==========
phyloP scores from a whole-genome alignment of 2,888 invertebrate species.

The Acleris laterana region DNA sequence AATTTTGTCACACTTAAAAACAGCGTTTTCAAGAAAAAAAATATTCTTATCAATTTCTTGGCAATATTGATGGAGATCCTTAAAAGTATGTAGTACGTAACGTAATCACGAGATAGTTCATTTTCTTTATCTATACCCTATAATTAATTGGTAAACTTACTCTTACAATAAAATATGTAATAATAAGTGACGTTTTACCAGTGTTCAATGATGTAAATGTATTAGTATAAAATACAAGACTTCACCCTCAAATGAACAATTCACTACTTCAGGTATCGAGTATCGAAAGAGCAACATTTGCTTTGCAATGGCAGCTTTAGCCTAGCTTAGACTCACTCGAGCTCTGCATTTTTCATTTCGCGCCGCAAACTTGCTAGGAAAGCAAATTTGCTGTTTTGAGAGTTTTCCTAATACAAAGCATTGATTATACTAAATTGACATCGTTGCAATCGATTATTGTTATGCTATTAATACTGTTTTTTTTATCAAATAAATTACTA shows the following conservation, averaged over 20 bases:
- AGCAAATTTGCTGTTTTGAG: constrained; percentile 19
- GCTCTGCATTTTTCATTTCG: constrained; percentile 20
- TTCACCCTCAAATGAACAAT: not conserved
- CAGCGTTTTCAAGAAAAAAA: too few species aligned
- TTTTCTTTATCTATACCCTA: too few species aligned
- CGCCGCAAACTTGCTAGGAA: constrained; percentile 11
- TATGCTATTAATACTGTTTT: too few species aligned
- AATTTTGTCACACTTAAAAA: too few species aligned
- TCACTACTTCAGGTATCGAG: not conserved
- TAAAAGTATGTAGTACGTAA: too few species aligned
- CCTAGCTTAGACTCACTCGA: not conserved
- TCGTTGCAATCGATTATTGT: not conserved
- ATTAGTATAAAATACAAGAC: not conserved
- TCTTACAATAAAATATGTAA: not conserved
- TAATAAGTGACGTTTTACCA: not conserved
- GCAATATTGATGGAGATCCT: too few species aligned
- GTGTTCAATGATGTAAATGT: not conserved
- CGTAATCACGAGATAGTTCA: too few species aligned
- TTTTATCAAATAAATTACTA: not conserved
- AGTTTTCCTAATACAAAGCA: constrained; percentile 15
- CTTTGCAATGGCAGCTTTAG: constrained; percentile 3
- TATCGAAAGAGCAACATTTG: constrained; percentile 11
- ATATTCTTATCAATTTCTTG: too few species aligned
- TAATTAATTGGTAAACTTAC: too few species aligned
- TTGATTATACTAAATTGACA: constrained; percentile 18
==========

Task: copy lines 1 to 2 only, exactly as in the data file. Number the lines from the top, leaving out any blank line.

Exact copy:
phyloP scores from a whole-genome alignment of 2,888 invertebrate species.

The Acleris laterana region DNA sequence AATTTTGTCACACTTAAAAACAGCGTTTTCAAGAAAAAAAATATTCTTATCAATTTCTTGGCAATATTGATGGAGATCCTTAAAAGTATGTAGTACGTAACGTAATCACGAGATAGTTCATTTTCTTTATCTATACCCTATAATTAATTGGTAAACTTACTCTTACAATAAAATATGTAATAATAAGTGACGTTTTACCAGTGTTCAATGATGTAAATGTATTAGTATAAAATACAAGACTTCACCCTCAAATGAACAATTCACTACTTCAGGTATCGAGTATCGAAAGAGCAACATTTGCTTTGCAATGGCAGCTTTAGCCTAGCTTAGACTCACTCGAGCTCTGCATTTTTCATTTCGCGCCGCAAACTTGCTAGGAAAGCAAATTTGCTGTTTTGAGAGTTTTCCTAATACAAAGCATTGATTATACTAAATTGACATCGTTGCAATCGATTATTGTTATGCTATTAATACTGTTTTTTTTATCAAATAAATTACTA shows the following conservation, averaged over 20 bases: